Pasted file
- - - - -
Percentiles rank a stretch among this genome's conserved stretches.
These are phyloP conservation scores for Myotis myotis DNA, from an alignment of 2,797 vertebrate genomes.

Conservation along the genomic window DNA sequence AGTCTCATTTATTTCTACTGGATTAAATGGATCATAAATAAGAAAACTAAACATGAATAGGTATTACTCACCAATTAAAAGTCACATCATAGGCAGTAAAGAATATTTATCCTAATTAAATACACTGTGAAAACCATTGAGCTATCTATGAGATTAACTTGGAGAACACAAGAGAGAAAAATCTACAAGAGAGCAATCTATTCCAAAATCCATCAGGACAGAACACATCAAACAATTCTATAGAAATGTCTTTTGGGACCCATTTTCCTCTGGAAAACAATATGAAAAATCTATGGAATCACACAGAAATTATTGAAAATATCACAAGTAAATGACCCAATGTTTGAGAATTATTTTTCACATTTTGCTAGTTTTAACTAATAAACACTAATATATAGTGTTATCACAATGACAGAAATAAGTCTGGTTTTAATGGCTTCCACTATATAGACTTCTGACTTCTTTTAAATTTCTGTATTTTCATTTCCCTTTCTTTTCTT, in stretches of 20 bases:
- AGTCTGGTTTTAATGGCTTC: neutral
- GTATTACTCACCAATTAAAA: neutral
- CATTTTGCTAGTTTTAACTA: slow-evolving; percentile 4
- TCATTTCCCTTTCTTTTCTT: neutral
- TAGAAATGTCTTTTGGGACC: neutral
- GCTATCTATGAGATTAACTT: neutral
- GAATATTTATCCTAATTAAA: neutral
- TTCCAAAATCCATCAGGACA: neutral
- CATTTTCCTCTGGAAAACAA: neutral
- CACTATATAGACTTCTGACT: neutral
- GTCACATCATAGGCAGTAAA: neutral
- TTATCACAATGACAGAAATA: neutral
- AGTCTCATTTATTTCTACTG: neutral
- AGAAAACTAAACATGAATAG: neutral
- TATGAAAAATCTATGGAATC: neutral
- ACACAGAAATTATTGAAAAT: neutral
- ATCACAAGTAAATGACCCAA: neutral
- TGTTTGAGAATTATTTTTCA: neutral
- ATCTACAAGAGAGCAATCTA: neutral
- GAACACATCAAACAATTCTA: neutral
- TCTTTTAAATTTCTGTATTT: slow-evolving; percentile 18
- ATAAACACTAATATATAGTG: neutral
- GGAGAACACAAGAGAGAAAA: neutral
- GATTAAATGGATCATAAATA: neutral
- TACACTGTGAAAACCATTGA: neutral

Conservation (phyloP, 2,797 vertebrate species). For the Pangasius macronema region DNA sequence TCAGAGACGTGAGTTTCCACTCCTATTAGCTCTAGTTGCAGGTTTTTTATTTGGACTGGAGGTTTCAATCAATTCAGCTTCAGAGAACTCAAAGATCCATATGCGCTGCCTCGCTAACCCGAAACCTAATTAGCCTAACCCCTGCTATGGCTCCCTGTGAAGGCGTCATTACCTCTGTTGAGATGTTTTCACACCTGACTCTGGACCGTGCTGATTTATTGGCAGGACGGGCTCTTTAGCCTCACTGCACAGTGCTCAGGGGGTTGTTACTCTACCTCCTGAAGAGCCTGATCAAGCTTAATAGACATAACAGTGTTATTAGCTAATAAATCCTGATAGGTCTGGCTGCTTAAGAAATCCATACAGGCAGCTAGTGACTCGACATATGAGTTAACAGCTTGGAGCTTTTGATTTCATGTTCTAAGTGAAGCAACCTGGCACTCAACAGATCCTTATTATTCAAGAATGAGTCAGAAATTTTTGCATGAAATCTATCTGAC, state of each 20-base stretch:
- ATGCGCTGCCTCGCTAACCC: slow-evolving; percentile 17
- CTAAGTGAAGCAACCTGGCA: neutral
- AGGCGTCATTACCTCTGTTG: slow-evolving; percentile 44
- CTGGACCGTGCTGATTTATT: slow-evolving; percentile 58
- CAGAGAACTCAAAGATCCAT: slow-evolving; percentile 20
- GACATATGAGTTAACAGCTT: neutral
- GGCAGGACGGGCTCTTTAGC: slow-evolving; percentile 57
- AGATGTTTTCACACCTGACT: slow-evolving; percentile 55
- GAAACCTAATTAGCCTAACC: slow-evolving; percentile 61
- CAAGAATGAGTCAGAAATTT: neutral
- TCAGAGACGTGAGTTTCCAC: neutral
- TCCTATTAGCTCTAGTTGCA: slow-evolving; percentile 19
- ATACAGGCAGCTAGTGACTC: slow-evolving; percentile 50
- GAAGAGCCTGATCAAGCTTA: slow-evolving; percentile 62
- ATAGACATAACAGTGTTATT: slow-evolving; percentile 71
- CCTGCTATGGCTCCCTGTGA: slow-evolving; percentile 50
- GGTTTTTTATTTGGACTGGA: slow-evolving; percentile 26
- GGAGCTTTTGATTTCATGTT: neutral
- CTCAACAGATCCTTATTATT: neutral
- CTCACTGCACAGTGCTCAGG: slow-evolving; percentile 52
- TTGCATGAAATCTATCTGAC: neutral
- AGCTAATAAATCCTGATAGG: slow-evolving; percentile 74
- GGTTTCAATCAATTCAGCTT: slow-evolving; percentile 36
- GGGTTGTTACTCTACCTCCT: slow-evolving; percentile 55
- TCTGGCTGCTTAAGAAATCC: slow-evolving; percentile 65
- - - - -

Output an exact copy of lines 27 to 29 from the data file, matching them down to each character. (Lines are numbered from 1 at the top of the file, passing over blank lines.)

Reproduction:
- GATTAAATGGATCATAAATA: neutral
- TACACTGTGAAAACCATTGA: neutral

Conservation (phyloP, 2,797 vertebrate species). For the Pangasius macronema region DNA sequence TCAGAGACGTGAGTTTCCACTCCTATTAGCTCTAGTTGCAGGTTTTTTATTTGGACTGGAGGTTTCAATCAATTCAGCTTCAGAGAACTCAAAGATCCATATGCGCTGCCTCGCTAACCCGAAACCTAATTAGCCTAACCCCTGCTATGGCTCCCTGTGAAGGCGTCATTACCTCTGTTGAGATGTTTTCACACCTGACTCTGGACCGTGCTGATTTATTGGCAGGACGGGCTCTTTAGCCTCACTGCACAGTGCTCAGGGGGTTGTTACTCTACCTCCTGAAGAGCCTGATCAAGCTTAATAGACATAACAGTGTTATTAGCTAATAAATCCTGATAGGTCTGGCTGCTTAAGAAATCCATACAGGCAGCTAGTGACTCGACATATGAGTTAACAGCTTGGAGCTTTTGATTTCATGTTCTAAGTGAAGCAACCTGGCACTCAACAGATCCTTATTATTCAAGAATGAGTCAGAAATTTTTGCATGAAATCTATCTGAC, state of each 20-base stretch: